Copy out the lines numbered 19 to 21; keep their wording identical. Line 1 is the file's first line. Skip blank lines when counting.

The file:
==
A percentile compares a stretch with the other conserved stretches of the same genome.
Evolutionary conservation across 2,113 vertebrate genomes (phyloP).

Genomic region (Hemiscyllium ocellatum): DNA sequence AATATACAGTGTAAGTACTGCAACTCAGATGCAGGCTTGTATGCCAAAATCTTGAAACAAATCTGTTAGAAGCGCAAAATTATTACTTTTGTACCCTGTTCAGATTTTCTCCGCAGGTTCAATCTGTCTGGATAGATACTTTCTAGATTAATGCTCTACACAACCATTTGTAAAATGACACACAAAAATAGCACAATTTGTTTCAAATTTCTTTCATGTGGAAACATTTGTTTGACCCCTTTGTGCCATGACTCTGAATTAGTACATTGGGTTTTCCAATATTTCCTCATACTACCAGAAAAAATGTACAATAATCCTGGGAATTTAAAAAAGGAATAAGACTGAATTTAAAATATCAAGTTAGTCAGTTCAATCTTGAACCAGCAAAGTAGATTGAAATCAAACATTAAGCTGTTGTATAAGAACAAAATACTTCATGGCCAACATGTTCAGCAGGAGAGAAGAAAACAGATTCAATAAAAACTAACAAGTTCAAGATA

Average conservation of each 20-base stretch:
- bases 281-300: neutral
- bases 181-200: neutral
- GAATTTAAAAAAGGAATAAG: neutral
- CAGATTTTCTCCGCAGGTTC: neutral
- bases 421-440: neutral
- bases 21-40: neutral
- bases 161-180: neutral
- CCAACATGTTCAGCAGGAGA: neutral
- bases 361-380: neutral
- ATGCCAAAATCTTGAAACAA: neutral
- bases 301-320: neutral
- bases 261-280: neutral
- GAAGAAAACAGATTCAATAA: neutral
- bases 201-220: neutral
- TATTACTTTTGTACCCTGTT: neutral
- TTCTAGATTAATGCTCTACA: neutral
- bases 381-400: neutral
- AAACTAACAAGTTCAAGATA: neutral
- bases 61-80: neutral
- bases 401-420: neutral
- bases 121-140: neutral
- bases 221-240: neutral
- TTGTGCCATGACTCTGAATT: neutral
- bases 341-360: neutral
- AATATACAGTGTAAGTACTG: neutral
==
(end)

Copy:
- TATTACTTTTGTACCCTGTT: neutral
- TTCTAGATTAATGCTCTACA: neutral
- bases 381-400: neutral